Saturday, July 23, 2011

A Cassiopeia (5 star) review

Yeah, either I really know my astronomy or know how to use the Google machine. You guess which.

It's always nice to click on ol' and see a new five-star review pop up. This one for Joshua's Ladder, the e-book version:
"I thoroughly loved reading this book, I was hooked from the start and found myself laughing on one page and crying on the next. The characters are entertaining, charismatic and very well developed as is the plot. Being a resident of the Black Hills of South Dakota I loved the familiarity of the setting. I would highly recommend this book... can't wait to start reading the sequel!"

Wednesday, July 20, 2011

Haugen Hump Day link-o-rama

This week, featuring stories in the great South Dakota towns of Mitchell, Onida and DeSmet ...

The Mitchell Daily Republic tells us about this 98-year-old first-time author (Good for her!):
God has always had a strong presence in Lorraine Wise’s life. Now, God has a presence in her new 166-page book, “God is Real: Excerpts from my Spiritual Journey through 78 Years.”

Wise will hold a book signing from 11:30 a.m. to 1 p.m. Friday at the Reader’s Den, Mitchell, promoting the publication, which she wrote when she was 97. The book’s subtitle refers to the number of years since Wise’s spiritual awakening as a young woman.

Wise, who is now 98, said the idea for the book came to her about 15 years ago, during a reunion with two of her closest friends.

And we're always up for a good rodeo here in the Black Hills. We'll soon see if that allure is worldwide, as Amanda Fanger of the Onida Watchman explains:
Sutton Rodeos of Onida are set to participate in a world-changing event – the first ever rodeo in China.

Called Rodeo China, the event is one of historic proportions. This 8-day rodeo will take place at the National Stadium in Beijing, China. It is being organized by Less and Forever More, Inc., an organization started by Richard and Carrie Tucker.

Jill Callison of the Sioux Falls Argus Leader writes about the 40th anniversary of the Laura Ingalls Wilder pagent in DeSmet.
If Charles Ingalls had his way, his family's stay in De Smet would have been brief.

"Given his own way, it seems to me, Charles would have gone into the sunset forever," says Marian Cramer, referring to the wanderlust that took Ingalls and his family more than 1,500 miles in a covered wagon.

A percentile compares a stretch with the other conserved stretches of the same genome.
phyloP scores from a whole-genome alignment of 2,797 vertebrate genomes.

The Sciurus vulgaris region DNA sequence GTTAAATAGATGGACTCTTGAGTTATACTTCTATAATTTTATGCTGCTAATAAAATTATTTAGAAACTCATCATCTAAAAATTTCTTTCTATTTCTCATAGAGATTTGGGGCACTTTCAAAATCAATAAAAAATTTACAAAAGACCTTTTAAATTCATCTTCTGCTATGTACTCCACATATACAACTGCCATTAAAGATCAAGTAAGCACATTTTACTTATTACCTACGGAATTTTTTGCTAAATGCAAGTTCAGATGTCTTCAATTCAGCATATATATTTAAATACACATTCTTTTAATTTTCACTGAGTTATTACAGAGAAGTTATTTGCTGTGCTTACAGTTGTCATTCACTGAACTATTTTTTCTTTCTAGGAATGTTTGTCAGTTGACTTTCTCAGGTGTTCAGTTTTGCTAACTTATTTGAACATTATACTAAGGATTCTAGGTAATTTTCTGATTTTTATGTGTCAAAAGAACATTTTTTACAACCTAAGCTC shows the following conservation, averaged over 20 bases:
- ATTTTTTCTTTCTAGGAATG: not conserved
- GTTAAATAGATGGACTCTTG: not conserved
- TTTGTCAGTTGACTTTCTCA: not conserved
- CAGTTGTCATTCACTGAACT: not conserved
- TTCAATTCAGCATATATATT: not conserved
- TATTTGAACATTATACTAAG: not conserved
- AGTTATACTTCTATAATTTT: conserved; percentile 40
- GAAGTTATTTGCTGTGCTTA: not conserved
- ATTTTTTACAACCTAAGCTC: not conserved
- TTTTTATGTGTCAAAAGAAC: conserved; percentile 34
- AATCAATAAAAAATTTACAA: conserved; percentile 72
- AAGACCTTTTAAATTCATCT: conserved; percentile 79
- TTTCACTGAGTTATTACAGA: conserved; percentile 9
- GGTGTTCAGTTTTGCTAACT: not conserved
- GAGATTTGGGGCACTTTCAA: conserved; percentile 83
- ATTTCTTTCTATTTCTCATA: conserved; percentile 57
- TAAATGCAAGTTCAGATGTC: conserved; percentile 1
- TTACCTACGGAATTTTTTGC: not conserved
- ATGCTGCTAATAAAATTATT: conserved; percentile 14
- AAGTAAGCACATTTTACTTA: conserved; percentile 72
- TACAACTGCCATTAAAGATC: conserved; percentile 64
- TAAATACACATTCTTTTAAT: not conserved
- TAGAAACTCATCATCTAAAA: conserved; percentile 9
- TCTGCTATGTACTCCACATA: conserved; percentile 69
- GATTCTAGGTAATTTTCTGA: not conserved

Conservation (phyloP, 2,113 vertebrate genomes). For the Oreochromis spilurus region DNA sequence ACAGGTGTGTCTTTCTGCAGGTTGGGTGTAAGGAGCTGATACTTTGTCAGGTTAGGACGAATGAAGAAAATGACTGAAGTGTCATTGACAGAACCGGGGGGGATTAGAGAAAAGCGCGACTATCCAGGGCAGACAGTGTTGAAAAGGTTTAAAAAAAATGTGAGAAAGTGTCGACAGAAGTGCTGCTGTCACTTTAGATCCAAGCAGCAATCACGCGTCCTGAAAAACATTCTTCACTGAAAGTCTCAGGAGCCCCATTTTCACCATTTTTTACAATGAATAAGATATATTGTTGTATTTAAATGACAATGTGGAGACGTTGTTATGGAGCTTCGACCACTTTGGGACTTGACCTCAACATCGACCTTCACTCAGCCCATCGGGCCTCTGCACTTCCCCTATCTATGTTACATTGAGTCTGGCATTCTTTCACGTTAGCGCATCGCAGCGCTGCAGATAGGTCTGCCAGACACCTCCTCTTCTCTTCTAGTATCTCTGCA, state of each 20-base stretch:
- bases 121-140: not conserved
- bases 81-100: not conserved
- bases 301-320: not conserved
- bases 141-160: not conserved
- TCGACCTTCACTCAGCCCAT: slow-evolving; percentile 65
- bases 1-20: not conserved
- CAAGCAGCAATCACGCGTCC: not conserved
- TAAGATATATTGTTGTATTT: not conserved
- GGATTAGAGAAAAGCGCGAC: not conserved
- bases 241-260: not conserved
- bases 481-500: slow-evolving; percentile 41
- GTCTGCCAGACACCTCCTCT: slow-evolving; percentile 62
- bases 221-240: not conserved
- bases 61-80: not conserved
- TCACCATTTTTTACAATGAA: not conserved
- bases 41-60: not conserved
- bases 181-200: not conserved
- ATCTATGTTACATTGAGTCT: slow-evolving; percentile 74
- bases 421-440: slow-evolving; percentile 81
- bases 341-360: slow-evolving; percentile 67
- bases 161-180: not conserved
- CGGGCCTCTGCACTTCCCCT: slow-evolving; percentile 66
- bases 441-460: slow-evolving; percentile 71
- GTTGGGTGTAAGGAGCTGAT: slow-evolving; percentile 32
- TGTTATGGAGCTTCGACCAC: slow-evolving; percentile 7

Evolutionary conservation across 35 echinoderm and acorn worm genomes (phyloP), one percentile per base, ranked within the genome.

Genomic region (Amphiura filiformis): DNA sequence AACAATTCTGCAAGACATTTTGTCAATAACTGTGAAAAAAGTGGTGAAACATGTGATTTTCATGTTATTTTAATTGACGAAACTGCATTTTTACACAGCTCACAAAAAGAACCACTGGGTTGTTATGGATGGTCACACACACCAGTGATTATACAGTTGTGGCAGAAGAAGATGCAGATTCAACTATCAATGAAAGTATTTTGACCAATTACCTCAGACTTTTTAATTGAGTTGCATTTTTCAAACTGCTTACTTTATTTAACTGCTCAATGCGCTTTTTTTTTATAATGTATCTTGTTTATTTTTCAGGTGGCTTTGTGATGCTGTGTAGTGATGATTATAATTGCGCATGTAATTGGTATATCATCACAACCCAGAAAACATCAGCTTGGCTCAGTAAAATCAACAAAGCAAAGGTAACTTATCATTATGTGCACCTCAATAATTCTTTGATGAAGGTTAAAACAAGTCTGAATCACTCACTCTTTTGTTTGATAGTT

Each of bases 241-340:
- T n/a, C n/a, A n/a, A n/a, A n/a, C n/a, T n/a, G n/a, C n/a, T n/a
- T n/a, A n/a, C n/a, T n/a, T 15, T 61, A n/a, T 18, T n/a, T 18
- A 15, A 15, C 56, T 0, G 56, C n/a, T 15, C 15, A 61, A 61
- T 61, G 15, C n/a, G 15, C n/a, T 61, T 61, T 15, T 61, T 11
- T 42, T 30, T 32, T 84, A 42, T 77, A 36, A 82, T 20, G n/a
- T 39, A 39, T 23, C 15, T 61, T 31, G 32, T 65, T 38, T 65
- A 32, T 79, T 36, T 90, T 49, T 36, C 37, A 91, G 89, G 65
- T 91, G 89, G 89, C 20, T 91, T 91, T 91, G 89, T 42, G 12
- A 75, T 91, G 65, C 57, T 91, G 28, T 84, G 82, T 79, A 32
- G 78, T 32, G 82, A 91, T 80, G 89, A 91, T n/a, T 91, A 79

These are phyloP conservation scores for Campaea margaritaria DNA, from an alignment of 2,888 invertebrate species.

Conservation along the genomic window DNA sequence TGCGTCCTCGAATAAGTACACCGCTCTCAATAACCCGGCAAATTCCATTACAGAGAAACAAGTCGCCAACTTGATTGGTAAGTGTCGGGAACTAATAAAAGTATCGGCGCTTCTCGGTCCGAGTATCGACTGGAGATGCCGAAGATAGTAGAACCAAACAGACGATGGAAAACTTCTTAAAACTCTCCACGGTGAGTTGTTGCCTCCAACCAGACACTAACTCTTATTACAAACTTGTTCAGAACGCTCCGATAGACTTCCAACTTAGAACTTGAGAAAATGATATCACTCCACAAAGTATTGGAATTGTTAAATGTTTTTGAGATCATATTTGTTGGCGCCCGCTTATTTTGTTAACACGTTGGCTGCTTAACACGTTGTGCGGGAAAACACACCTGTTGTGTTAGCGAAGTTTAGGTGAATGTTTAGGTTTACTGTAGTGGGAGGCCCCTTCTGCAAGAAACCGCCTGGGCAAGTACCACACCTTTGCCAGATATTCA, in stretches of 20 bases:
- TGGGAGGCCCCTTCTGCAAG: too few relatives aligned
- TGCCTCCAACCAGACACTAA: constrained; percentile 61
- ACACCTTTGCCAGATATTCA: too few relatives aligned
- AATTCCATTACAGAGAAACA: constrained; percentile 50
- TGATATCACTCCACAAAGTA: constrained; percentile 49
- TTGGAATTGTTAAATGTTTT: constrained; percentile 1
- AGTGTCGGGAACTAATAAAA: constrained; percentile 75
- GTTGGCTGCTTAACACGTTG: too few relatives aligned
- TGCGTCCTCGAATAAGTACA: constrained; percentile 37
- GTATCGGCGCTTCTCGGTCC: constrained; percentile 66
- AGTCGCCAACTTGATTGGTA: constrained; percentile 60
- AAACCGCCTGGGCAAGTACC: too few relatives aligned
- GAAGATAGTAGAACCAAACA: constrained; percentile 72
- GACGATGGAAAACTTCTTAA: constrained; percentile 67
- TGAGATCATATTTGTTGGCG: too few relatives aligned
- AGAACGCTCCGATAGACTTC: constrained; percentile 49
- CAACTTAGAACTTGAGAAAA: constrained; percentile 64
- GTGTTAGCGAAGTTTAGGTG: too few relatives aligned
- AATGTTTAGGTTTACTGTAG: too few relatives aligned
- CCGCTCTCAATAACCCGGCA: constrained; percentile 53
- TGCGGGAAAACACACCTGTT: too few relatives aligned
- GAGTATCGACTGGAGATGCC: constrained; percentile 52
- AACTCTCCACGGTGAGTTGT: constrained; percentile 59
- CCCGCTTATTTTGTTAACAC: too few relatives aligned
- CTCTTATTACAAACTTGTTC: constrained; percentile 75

But Charles Ingalls had married a woman much less inclined to roam. Caroline Ingalls made him promise to take a railroad job that brought the couple and their four daughters to Silver Lake in Dakota Territory.

And she made him promise to stay.

Tuesday, July 19, 2011


Just a heads up to you Kindleheads out there. Amy's Ladder is now available in ebook form at Amazon.

So as not to be confused, or to confuse you more, Amy's Ladder is the sequel to Joshua's Ladder in the ebook format.

In the paperback format, Joshua's Ladder includes the Amy sequel. Got it?

OH! And I received my first-ever royalty check today! Not Koontzian, but it's a start.

Thursday, July 14, 2011

Hump day link-o-rama

*** I've written before of my respect for former Argus Leader sportswriter John Egan and how honored I was to work with him and to call him a friend. The Argus has a story about his book, Drop Him Till He Dies.
Imagine growing up believing your father had murdered your mother and had been executed for the crime.

Or that your grandfather had murdered your grandmother and was hanged for it but knowing little else.

Or knowing nothing about it at all.

That was the situation John Egan found himself in 30 years ago when an Argus Leader co-worker writing a story about capital punishment nonchalantly asked, "How come you never said anything to me about Thomas Egan?"

"Who's that?" Egan replied.

*** Bill Keller, executive editor of the NY Times, laments how most of his staff is out writing books instead of doing their jobs. One of his funnier columns.

*** And finally, a good ol' small-town newspaper, the Freeman Courier, has a nice story about a good ol' small-town church celebrating its 125th anniversity.
The people of Salem Mennonite Brethren come together to celebrate 125 years with appreciation, reverence, pride and a renewed call to make 'little things become large.'

Friday, July 1, 2011

Interesting stuff, literally

Last year Ledbury poetry festival asked poets to name their most hated words. For this year's festival – running from 1 to 10 July – they've asked for the expressions that have become such cliches that they have lost all meaning. Here are their responses.

Veto Von Botherland, was born in Germany, he understands German, responds to German and enjoys German Schutzhund Sport. So what is so special about Veto Von Botherland? Veto is the first German Shepard canine with a position on the Black Hills National Forest. Check it out.

Denver's Tattered Cover Book Store has been a focal point for the city's literary community since 1974. Owner Joyce Meskis explains the challenges of operating an independent bookstore in an ever-changing climate, and the future she sees for the nation's independent booksellers. NPR has the story.